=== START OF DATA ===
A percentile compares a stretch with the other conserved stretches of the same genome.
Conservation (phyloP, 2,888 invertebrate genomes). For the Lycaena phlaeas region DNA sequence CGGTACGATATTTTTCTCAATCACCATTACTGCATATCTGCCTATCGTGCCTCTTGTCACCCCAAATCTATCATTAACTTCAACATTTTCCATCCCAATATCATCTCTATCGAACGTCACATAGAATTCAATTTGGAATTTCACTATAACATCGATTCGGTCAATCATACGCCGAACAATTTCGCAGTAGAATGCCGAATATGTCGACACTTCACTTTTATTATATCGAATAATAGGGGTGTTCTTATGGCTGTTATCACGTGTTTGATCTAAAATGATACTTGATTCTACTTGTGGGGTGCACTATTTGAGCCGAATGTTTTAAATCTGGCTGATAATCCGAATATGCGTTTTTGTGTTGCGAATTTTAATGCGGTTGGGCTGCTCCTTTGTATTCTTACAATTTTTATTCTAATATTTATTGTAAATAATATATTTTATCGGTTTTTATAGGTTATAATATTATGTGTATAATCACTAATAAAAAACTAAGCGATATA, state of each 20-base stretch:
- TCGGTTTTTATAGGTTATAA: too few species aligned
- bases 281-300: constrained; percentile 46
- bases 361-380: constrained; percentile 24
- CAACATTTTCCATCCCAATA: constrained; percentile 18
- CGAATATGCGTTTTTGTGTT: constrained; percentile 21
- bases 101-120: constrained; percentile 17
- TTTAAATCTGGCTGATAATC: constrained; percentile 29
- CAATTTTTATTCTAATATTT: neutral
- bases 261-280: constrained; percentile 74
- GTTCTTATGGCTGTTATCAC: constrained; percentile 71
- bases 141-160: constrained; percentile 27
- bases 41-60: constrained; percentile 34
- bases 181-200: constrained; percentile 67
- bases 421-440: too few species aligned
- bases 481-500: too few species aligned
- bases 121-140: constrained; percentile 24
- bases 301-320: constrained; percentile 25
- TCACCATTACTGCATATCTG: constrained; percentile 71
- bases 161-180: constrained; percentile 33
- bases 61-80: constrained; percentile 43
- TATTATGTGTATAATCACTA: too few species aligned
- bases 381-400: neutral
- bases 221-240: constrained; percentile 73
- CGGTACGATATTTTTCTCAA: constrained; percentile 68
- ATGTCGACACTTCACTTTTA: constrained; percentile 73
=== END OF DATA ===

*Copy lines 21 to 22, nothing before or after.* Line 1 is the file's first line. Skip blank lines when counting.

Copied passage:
- bases 161-180: constrained; percentile 33
- bases 61-80: constrained; percentile 43